Jan Janszoon the Pirate

When the Netherlands sought independence from Spain in the late 1500s, they enlisted sea captains to act as corsairs or privateers to harass Spanish shipping. Almost immediately some of these corsairs became pirates, attacking any target that seemed of value, Spanish or not. These pirates needed a place to shelter and refit and soon discovered a welcome in Algeria, Morocco, and Tunisia — the Barbary Coast. The rulers of north Africa appreciated the new “round-bottom” ships that were far better than their old galleys and they needed experienced seamen to sail them. Many European prates converted to Islam becoming “renegadoes”.

From their bases in north Africa,  the pirates attacked Spain and Spanish possessions and also raided island communities in the Mediterranean. The main loot from these expeditions was slaves. From the mid-16th to the late 18th Century more than a million Europeans were seized as slaves. Desirable women were sold into seraglios in Africa or Constantinople. Men were often used as galley slaves, chained to the oars of the older vessels, where they ate, slept, and existed until they died. Fortunate slaves were held in prisons in Algeria where, sometimes, they might be ransomed by groups set up to help them.

A 17th Century galeasse. This type of ship replaced the old galleys of the Barbary Coast.

Jan Janszoon of Haarlem received a letter of marque from the Dutch Republic establishing him as a corsair around 1600 (or possibly 1605). He was twenty-five years old and had a wife and daughter. At some point he fell in with the Dutch pirate Simon Dancer (Zymen Danseker) who had established a relationship with the kings of Morocco and Algeria. Janszoon began attacking all kinds of shipping. When he attacked a Spanish vessel, he flew the Dutch flag, when he attacked anyone else, he flew the crescent moon of Morocco. It was the general policy of the Barbary states that any nation who did not have a treaty with them, was at war with them. So any country that lacked a treaty — which involved payment of protection money — was a target.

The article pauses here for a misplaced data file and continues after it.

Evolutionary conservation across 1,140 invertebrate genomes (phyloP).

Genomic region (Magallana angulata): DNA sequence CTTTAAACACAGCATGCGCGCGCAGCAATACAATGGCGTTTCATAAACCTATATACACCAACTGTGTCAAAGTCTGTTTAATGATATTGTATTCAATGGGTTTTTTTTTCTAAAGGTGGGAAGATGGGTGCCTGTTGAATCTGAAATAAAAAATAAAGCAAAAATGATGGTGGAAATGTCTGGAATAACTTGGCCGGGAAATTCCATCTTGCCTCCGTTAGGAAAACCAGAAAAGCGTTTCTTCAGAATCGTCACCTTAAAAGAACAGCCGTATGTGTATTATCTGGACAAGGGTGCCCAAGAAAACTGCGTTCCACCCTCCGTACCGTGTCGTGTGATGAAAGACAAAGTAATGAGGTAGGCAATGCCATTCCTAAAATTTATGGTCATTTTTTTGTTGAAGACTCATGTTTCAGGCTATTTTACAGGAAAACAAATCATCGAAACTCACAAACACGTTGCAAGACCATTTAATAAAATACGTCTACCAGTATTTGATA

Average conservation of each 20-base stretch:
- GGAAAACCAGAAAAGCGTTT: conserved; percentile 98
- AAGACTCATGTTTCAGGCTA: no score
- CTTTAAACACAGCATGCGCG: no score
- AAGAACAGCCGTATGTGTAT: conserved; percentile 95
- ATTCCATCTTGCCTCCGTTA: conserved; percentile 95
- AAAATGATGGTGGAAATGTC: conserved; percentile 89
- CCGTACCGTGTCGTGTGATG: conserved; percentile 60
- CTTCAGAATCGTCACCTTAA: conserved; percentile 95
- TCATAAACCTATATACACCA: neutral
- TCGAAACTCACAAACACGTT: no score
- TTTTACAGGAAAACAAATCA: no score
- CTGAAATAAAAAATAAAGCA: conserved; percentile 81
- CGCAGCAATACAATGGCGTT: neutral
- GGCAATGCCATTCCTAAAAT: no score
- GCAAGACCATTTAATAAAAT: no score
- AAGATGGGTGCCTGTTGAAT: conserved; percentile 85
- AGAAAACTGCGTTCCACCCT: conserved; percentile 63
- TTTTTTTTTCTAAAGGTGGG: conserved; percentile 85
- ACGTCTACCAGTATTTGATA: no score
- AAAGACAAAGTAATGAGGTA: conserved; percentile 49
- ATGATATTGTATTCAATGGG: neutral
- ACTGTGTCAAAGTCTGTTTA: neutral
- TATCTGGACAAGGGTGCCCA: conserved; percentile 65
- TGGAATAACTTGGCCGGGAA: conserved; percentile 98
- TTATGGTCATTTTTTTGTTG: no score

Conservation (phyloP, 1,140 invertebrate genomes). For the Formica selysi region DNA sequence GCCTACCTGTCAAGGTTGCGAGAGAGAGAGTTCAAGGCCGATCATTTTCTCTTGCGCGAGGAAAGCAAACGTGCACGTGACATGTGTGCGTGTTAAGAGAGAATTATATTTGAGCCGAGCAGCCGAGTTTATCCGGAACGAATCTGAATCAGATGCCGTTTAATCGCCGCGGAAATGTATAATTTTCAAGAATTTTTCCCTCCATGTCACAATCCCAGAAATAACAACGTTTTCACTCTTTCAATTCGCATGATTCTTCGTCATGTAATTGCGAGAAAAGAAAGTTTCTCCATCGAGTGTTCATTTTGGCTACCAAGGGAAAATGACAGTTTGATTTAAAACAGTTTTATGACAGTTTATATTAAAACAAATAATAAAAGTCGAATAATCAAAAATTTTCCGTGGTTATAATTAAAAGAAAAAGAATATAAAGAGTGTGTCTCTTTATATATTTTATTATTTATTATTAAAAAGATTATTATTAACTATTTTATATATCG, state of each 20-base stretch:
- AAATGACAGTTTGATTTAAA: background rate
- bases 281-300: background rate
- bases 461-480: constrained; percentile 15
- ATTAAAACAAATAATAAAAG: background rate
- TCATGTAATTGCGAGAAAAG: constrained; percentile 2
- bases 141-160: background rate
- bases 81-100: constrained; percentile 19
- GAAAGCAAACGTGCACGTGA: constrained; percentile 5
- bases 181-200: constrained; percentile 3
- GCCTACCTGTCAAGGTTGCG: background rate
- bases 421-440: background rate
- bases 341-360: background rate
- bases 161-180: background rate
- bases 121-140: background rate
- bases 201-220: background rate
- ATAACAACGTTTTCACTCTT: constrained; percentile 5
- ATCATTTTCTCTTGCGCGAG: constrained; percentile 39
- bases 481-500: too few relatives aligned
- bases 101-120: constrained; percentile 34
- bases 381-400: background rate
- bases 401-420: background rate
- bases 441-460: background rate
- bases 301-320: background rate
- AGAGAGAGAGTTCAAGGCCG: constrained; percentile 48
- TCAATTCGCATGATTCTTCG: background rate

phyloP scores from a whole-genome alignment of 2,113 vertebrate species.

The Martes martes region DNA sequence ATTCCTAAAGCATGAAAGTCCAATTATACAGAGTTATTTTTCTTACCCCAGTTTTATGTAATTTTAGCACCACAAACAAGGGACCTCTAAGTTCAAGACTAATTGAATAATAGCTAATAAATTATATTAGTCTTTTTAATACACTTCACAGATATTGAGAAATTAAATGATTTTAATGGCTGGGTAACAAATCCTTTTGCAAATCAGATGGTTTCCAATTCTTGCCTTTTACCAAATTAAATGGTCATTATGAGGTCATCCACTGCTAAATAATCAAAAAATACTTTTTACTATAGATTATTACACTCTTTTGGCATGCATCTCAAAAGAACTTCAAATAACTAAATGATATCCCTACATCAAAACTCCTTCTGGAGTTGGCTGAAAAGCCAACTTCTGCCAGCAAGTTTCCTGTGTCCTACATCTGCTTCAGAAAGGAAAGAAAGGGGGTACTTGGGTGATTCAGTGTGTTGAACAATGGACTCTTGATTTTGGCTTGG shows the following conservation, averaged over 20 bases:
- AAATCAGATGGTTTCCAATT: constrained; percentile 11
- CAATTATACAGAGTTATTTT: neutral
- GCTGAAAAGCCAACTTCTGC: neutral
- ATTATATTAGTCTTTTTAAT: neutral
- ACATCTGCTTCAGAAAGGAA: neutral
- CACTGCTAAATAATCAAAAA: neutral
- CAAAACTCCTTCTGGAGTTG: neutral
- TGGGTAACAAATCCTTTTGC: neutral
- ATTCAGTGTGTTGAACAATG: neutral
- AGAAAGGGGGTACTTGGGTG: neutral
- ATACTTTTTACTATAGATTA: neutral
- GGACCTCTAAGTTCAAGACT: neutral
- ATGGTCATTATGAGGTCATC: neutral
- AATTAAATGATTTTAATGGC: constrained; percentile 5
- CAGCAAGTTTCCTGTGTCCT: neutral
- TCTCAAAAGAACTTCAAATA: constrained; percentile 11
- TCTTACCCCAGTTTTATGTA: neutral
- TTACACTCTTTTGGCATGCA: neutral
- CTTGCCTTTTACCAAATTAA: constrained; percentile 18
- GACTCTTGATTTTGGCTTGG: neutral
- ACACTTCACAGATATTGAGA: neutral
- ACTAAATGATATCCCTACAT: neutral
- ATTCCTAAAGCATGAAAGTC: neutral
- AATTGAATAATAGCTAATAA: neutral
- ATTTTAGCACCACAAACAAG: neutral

Janszoon married a woman from Spain who appears to have been a Morisco, a Muslim forceably christened and labelled a Christian. The Moriscos revolted against Spain more or less at the same time as the Dutch. They were expelled from Europe and many went to Salé in Morocco.

Janszoon was himself captured by Algerian pirates in 1618. He converted to Islam and was eventually freed by the good graces of the Ottoman Turks, who appreciated the naval technology coming into their territory from Europe.  Algeria concluded treaties with most European nations and Janszoon left for Salé, which had become a base for pirates. In 1619, Salé declared itself independent from Morocco and the pirate government elected Janszoon their leader.

Inside the walls of Salé today.

In 1622 Janszoon sailed up the English Channel but found no targets. When the English fleet took after him, Janszoon took refuge in Holland, which had signed a treaty with Morocco. Janszoon’s ship flew the Moroccan flag and was given safe harbor. Dutch authorities sent Janszoon’s wife and daughter to plead with him to give up his pirate ways, but to no avail. When the coast was clear, Janszoon sailed away taking with him many young Dutchmen who wanted to try pirate life.

Salé was a problem for Morocco and Europe both. Morocco had been in diplomatic contact with England since the mid-16th Century — in fact the English had engaged Morocco as allies in their long war against Spain. Now they both wanted Salé shut down but the Sultan of Morocco found the task impossible and Salé existed as an independent entity until 1668, sometimes in combination with Rabat, another breakaway pirate republic.

Janszoon’s reign as governor ended in 1627 as local politics forced him out. He fled to Algeria with his family. Later that year he seized the island of Lundy, off England, and for five years used it as a base. Janszoon needed lucrative targets and, when a captured Dane told him of the isolated island of Iceland, Janszoon took an expedition there.